As computer technology evolved through the 1970s and 1980s, concepts similar to MRP II were developed to handle business activities beyond manufacturing, incorporating finance, customer relationship management, and human resources data. By 1990, technology analysts had a name for this new category of business management software - enterprise resource planning.
Present: ERP Today From On Premises to the Cloud
There are three different types of ERP deployments - cloud, on-premise and hybrid. Explore the benefits of each and choose the one that makes the sense for your business.
Simplify your IT landscape – and take Advantage of affordable subscription pricing – with cloud-based ERP (SaaS ERP).
Run your enterprise resource management software behind your own firewall – for maximum flexibility and control.
Run some of your ERP applications on premise and some in the cloud – with hybrid ERP (also known as two tier ERP).
Future: ERP Trends ERP at any size
What are my options?
Contrary to what you may have heard, ERP isn’t just for large global enterprises. If your small business or midsize company is drowning in spreadsheets, manual processes, and bad information from disparate solutions, it might be time to move to an ERP system. At Synconics, we offer different types of ERP systems – small, medium, and large – as well as industry and company-specific functionality. Whether you operate a small business or a Fortune 500 company, we have ERP software to meet your unique business needs.
Small Business ERP: Do you have 50 employees or fewer? Our small business ERP software can help you graduate beyond spreadsheets and efficiently manage every aspect of your growing company - from sales and customer relationships to financials and operations. Available on premise or in the cloud.
Today’s economy requires a new generation of interconnected and flexible business systems. See how deploying the right ERP solution can help you enable the transformation necessary to meet rising customer expectations in the digital world.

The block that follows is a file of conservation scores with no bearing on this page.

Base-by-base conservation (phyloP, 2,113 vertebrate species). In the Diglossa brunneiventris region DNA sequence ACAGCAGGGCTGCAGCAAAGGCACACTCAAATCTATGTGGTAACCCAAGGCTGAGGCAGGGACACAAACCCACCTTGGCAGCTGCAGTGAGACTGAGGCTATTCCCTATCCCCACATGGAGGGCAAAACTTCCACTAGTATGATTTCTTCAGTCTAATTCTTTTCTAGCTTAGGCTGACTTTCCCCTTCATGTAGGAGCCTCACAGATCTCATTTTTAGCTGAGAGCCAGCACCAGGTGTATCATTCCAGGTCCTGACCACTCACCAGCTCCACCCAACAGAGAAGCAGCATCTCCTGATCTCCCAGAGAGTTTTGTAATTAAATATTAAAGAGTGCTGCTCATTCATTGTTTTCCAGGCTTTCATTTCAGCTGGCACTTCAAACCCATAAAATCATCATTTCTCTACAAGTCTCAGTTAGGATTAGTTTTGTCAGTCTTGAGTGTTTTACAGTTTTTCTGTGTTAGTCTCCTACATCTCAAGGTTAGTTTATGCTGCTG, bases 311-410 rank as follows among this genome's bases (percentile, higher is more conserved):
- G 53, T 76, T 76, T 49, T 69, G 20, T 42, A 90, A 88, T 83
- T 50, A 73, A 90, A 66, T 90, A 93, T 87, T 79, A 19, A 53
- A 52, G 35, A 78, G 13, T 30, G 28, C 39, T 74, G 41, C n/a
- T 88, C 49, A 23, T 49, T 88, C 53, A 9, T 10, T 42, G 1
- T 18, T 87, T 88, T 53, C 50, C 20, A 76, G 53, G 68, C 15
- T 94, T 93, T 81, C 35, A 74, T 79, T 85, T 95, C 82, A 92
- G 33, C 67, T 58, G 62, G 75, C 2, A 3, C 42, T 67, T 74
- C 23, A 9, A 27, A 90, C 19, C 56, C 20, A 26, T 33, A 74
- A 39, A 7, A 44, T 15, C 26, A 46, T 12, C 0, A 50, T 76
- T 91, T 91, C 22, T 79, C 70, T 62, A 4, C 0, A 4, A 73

Midsize Business ERP Ideal for midsized companies and subsidiaries with up to 100 employees. Leverage built-in analytics, rapid deployment, and best practices for different business processes - financials, HR, procurement, supply chain management, and more.
Replacing legacy data structures with a whole new generation of technology that brings exponential performance and new problem-solving capabilities.
In a fast-moving, constantly changing global economy opportunities wait for no one. Agility, speed and flexibility are essential in getting operations up and running fast following the launch of new products or services, acquiring or merging companies, entering new markets or geographic expansion.
Fully configurable and designed for large enterprises with global or subsidiary operations - and is deployable on premise or in the cloud.
How do I get started with ERP?
Ready for ERP, but not sure where to start? Let our expert ERP consultants help you choose the right system for your business and develop a successful ERP implementation plan. Go live quickly, customise your solutions, achieve seamless ERP integration, speed time to value, and more.